Finally, Stedman says that the writer of Hebrews “acknowledges that though God authorized the animal sacrifices of the past, he did not delight in them. …Here the writer also declares that the death of Jesus, by fulfilling the will of the Father, completely replace the provision of animal deaths which had provided some degree of forgiveness before.” (Paragraph 6 under “A Willing Sacrifice”) It seems increasingly clear to me that animal sacrifice didn’t truly, fully cleanse the person giving the offering of his sin. They played some role in making people right with God, but couldn’t ever fully wipe away sin. Instead, maybe the act of sacrifice was a reminder of that sin and showed obedience to God, which is crucial to knowing Him. But then the problem is this: What happens to people who died before Christ ever lived? They wouldn’t even have had a chance even if they obeyed God’s Law to the best of their ability.
In the very following chapter, the writer of Hebrews lays out the “Hall of Faith,” describing many Old Testament—pre-Christ—people of faith and says in chapter 11, verse 38, “the world was not worthy of them.” However, it immediately adds in verses 39 and 40, “These were all commended for their faith, yet none of them received what had been promised. God had planned something better for us so that only together with us would they be made perfect.” (Emphasis mine) This passage makes me wonder if maybe Christ’s sacrifice covered
the sin of people who followed God before Christ ever died. God is outside of time, Christ dying once would cover the sin not only for everybody who came after His death, but also everybody who lived and loved God before Christ’s death. Those men and women of faith died not knowing Jesus, but obeying God and putting their trust in Him nevertheless.
Jesus said, “I am the way, the truth and the life. No one comes to the Father except through me.” (John 14:6) Does this mean that a person has to profess faith specifically in Jesus Christ, call herself a Christian, go to church, read her Bible, do all the good Christian stuff? Or does this mean that anybody truly seeking God, who has a relationship with Him and who loves Him even without knowing Jesus’ name, can be saved thanks to Christ’s atoning sacrifice?
In his blog post called “Trash Talking: Musings on Universalism,” Richard Dahlstrom begins to poke at this idea. He quotes a passage from C. S. Lewis’ book The Last Battle. To summarize, in this portion of the book Lewis implies that a soldier following a different god (called Tash) was still one of Aslan’s children because the soldier had actually been seeking Aslan almost inadvertently by doing good (an anathema to followers of Tash) all his life. It ends with: “‘Beloved’ said the Glorious One [Aslan], ‘unless thy desire had been for me thou wouldst not have sought so long and so truly, for all find what they truly seek.’” –That, in fact, a person who never professed faith in Jesus could be saved without ever saying the Sinner’s Prayer. I extrapolate this and the John 14:6 passage to say that without Christ’s sacrifice, nobody could be saved. But since Christ died for our sins, maybe God can choose His children among those who He knows are seeking Him, whether they know it or not.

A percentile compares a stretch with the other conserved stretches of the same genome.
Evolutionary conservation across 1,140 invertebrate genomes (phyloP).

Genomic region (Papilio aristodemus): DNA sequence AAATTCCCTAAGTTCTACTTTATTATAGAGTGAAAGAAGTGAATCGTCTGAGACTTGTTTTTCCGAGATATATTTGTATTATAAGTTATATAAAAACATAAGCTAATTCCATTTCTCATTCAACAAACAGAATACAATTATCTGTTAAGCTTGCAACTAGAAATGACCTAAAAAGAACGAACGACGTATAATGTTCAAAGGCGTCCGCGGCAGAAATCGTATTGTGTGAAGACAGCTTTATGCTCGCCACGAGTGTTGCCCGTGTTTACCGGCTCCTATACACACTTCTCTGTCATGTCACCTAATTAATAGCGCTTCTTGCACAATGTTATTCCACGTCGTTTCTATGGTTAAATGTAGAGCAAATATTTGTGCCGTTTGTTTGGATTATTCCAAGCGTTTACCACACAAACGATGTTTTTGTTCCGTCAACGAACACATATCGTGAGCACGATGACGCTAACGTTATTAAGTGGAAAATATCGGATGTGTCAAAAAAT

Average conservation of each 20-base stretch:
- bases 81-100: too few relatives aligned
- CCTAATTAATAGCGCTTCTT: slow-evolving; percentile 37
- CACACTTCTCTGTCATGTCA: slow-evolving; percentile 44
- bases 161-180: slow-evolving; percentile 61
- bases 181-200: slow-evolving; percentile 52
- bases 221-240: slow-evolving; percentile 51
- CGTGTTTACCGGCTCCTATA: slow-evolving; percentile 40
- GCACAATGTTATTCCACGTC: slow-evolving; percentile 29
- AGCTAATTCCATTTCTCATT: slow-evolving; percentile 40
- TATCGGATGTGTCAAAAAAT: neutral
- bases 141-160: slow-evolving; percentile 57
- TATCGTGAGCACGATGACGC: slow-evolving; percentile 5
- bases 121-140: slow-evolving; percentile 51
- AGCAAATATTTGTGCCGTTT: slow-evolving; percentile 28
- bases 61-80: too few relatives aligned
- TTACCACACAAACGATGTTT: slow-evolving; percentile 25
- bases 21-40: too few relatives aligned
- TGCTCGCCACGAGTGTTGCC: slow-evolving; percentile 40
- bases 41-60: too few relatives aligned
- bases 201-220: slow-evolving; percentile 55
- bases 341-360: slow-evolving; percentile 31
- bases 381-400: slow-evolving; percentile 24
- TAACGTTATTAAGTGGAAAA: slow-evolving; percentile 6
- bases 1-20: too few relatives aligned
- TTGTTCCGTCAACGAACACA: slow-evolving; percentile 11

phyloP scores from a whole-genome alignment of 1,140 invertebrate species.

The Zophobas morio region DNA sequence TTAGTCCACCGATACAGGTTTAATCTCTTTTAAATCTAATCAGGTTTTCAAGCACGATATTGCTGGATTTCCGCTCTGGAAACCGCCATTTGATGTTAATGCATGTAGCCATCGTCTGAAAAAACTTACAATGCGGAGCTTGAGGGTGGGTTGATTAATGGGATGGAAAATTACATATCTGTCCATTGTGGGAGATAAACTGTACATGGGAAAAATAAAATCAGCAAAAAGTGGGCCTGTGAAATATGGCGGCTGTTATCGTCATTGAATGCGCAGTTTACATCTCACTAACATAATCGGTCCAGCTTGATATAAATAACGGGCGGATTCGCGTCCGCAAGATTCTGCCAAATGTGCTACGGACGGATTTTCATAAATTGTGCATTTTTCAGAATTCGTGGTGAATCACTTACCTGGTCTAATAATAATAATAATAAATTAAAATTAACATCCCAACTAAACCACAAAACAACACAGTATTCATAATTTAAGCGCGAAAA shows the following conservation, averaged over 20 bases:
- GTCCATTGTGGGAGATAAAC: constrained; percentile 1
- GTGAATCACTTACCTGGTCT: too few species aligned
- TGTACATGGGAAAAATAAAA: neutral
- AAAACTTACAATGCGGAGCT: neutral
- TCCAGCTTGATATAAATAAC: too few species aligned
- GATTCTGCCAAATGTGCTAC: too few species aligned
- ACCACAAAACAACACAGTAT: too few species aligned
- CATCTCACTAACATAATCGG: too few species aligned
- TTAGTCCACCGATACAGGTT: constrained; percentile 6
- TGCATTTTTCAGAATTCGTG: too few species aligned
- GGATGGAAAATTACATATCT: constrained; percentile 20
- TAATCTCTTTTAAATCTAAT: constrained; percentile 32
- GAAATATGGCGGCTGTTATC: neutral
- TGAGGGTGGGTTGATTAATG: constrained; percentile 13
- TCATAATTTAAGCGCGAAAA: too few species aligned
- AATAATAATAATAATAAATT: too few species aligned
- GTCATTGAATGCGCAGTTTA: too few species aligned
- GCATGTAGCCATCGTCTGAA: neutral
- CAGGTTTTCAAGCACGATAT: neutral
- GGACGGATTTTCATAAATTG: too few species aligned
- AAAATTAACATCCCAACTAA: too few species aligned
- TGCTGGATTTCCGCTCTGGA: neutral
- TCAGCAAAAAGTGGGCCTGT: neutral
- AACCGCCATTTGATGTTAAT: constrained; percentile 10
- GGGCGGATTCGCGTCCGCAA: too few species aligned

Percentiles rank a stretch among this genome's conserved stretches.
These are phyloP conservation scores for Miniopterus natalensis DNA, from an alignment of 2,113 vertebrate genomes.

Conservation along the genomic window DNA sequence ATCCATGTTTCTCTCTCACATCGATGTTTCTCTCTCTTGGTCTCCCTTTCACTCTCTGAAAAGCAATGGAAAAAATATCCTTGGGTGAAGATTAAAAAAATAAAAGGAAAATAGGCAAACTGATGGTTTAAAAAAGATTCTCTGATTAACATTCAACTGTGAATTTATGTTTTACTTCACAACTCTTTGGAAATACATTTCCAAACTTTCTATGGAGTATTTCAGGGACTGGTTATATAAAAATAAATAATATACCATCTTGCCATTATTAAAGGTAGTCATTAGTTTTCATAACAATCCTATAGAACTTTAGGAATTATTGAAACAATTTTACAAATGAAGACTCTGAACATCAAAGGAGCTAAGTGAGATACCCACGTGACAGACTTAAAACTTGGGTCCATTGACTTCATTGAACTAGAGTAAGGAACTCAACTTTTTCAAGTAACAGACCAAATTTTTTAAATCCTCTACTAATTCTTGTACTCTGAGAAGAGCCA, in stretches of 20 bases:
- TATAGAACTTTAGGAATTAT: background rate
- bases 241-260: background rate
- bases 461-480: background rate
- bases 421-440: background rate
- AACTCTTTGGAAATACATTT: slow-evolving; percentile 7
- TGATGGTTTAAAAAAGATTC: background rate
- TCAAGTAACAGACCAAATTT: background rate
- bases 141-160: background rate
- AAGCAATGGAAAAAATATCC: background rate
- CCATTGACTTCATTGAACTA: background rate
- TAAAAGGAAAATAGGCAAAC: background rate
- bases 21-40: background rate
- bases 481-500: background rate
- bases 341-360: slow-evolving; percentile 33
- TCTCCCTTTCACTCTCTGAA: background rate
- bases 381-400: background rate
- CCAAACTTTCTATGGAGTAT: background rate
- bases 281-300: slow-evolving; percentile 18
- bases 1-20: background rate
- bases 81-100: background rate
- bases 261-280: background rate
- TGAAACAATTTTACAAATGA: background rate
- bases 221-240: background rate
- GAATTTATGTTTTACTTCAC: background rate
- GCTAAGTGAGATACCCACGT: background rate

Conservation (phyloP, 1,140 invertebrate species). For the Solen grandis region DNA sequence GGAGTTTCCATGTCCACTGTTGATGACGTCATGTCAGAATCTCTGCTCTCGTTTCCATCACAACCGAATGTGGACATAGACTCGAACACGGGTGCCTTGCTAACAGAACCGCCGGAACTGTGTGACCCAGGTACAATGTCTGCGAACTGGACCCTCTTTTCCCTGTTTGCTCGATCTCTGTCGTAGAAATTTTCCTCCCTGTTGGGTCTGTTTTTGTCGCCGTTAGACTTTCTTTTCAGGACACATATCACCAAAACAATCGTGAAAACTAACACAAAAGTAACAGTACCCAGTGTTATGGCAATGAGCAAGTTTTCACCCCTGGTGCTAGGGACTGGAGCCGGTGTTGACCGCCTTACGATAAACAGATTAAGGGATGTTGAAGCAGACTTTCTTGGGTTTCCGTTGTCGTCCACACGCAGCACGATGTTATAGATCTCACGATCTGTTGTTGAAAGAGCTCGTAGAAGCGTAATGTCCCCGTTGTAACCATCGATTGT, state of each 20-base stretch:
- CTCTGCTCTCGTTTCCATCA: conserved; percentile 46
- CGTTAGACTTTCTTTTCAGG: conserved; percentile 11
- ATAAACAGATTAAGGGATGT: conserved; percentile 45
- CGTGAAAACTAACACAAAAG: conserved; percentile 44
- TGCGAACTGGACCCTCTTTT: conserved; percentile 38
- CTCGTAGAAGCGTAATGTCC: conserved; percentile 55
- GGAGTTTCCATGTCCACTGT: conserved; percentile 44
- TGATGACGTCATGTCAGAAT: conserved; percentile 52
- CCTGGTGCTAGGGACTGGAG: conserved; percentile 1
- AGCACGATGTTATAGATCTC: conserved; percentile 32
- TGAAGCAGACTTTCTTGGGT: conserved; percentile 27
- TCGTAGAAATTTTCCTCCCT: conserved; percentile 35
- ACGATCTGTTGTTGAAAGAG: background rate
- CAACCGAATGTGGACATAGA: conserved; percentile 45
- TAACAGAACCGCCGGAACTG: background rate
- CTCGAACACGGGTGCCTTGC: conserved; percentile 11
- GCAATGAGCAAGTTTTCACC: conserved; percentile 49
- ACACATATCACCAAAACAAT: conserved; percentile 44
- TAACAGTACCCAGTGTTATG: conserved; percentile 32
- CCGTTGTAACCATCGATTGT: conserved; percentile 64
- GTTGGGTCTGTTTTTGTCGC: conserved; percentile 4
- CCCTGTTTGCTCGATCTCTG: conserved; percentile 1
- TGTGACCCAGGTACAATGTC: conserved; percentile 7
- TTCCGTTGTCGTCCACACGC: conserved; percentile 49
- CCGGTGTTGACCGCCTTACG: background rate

In Romans 1:20, Paul says “For since the creation of the world God’s invisible qualities—his eternal power and divine nature—have been clearly seen, being understood from what has been made, so that men are without excuse.” What are people expected to infer from the general knowledge of God’s invisible qualities? Can you actually know of Jesus and believe in the saving power of His death and resurrection without ever having heard the Good News? Do you need to specifically know Jesus and believe in His death and resurrection to be saved, or is knowing there is a loving God and trying to serve Him enough? God sees through all our pretentions and knows our true hearts; many who claim to follow Christ aren’t really Christians. Perhaps it’s possible that many who don’t claim to follow Christ really are Christians by living like Jesus. Our highest calling is to be a reflection, however poor, of God’s character—a “Little Christ” living in the world today. Can people who reflect God’s character without knowing it also be saved?
This is pretty intense stuff for Christians, and yet the church rarely treads anywhere near answering the simple question “What must a person do to be saved?” We make it so pat and simple sometimes, focusing on what Paul said in Romans 10:9: “That if you confess with your mouth, ‘Jesus is Lord,’ and believe in your heart that God raised him from the dead, you will be saved.” But as with everything, this isn’t a simple black and white matter, even if in the end you’re either saved or not saved.
This is the part where the English teacher would look for a neat wrap-up. She would want me to tie all these things together into one concise, clean summary that ties right back in to the opening thesis. So to all those English teachers: I’m sorry. I can’t wrap it up and present it in a neat little take-away point. I just don’t have all the answers this time.